Voter Rights Groups Question Differing Ballot Access in Ohio

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COLUMBUS, Ohio (AP) – Voting rights groups are taking issue with a proposal in Ohio to set a higher bar for citizens than for state lawmakers when it comes to getting a constitutional amendment on the ballot.

Changes proposed by the Ohio Constitutional Modernization Commission would require a 55-percent supermajority vote of the Legislature to get a citizen-initiated constitutional amendment before voters. Amendments brought by legislators would require just 50-percent-plus-one.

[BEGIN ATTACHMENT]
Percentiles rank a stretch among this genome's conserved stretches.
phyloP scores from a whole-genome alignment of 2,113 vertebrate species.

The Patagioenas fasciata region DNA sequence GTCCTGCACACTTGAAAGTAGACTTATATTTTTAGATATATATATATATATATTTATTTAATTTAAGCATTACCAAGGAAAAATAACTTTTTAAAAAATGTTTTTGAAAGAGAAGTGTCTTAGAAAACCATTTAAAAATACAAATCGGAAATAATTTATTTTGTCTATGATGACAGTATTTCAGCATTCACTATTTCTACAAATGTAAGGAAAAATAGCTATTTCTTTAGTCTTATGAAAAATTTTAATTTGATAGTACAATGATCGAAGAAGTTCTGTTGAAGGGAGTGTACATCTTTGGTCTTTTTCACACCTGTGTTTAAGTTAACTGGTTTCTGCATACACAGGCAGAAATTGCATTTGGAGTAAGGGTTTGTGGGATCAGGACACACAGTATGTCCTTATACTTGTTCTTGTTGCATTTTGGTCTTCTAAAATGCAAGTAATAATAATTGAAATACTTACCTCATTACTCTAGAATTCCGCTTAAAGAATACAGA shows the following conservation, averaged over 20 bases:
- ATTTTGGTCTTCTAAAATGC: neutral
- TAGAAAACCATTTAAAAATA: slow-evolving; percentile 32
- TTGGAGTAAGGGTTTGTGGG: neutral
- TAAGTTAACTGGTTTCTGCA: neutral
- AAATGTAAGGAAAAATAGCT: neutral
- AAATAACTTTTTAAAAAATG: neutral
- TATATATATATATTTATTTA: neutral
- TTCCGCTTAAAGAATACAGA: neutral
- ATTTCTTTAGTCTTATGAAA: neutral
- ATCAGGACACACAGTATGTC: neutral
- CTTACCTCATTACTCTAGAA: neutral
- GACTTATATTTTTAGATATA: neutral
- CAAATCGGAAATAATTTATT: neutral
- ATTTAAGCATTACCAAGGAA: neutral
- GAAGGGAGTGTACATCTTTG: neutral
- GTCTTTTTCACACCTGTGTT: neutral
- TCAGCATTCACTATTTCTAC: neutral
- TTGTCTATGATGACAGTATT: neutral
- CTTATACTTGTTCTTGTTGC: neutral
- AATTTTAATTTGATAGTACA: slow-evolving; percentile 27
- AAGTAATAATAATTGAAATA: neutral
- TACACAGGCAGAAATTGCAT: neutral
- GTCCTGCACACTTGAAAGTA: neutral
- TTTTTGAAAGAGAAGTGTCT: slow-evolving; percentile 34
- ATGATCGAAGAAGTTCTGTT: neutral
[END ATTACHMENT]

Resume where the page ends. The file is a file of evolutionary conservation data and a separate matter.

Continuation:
In testimony before the commission Thursday, Ohio activists and representatives of national groups called that a double standard.

The founder and chairman of the University of Southern California’s Initiative and Referendum Institute says there’s no historical precedent for such a discrepancy.

M. Dane Waters says enacting such a change would make Ohio “a lonely outlier both in this country and around the world.”